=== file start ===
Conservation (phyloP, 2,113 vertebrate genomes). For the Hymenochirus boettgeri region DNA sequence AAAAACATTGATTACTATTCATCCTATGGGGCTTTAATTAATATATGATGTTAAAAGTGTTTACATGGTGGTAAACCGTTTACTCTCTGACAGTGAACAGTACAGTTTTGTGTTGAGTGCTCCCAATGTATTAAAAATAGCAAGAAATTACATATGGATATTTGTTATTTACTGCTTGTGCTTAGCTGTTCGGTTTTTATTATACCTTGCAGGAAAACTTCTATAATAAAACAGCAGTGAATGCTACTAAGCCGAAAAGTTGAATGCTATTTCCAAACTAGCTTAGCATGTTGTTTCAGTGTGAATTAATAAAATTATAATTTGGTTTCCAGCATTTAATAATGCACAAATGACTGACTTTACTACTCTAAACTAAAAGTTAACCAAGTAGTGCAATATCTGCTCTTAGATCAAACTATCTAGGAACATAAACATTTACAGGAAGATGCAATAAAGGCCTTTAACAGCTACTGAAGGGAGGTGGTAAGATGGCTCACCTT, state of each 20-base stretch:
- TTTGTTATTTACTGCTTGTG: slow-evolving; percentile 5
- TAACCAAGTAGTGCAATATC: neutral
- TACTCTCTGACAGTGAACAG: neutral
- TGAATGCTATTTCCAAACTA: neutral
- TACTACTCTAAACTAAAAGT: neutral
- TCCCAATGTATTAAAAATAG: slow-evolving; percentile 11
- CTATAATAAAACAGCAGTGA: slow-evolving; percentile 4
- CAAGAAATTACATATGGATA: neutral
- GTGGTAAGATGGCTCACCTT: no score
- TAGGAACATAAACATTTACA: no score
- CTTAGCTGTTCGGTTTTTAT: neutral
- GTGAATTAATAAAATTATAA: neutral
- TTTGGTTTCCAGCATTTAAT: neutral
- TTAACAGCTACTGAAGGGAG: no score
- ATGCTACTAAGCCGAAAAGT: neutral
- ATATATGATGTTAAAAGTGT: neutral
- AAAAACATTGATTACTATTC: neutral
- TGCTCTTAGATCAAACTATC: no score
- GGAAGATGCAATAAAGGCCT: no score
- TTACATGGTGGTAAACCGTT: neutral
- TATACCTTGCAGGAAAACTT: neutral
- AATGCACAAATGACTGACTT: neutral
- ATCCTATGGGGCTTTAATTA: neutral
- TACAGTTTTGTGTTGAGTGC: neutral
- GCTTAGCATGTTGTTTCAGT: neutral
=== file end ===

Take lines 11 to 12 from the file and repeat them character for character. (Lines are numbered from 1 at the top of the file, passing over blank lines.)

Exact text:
- TAGGAACATAAACATTTACA: no score
- CTTAGCTGTTCGGTTTTTAT: neutral